A day in the life of the JPEG Vulnerability by Charles Hornat on 09/12/04

This paper will provide a detailed analysis of the Buffer Overrun in JPEG Processing which started appearing on Microsoft software in September 2004.

Just a week prior to writing this paper, Microsoft announced a buffer overrun in JPEG processing in many of Microsoft’s software. This particular vulnerability increased the difficulty of patching for large organizations since it not only impacted operating systems, it also included many popular software packages such as Microsoft Office and development software such as Visual Studio .Net.

This paper will include an analysis of the timeline between the vendor announcement of this vulnerability, to actual exploit code or proof of concept, to an actual attack. An analysis of an attack as well as steps one could use to mitigate the risk of this vulnerability will also be completed. Finally, policies and processes that all organizations is included for reference.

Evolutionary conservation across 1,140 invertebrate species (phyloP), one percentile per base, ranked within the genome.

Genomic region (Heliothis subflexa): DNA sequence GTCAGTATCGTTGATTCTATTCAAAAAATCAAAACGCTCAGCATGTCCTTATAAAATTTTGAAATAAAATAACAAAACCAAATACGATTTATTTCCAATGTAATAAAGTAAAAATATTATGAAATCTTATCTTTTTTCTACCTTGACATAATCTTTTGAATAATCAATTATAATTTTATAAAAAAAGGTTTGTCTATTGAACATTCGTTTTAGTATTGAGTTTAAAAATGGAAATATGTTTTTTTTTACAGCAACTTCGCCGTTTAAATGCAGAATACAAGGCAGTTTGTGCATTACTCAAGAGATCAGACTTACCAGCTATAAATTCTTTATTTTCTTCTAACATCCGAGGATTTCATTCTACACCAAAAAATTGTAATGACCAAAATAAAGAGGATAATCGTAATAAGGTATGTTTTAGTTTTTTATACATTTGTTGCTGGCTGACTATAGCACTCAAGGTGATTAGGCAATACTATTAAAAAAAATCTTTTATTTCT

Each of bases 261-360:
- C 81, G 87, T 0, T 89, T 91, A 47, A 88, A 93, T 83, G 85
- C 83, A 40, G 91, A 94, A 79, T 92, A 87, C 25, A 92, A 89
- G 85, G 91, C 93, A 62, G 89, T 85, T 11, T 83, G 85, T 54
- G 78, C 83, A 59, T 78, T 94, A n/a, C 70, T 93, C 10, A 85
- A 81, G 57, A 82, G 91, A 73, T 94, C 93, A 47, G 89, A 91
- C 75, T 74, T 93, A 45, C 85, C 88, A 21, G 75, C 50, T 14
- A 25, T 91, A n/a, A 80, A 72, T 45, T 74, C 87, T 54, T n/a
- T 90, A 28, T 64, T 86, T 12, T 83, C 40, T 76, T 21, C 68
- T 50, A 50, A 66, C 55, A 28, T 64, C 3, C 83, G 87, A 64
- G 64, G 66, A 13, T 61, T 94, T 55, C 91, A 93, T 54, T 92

I chose this particular vulnerability because of several reasons. The first was to understand the timeline users face when determining how long they have before they should patch. Often times, large organizations need to test patches against several different desktop builds, and that could take a couple days each. A second reason was to develop an understanding of this new type of attack. This particular attack focuses on user interaction, or even social engineering. Finally, there was little information available at the time this paper was being written. Therefore, it is my contribution to the community as an analysis of the new threat.

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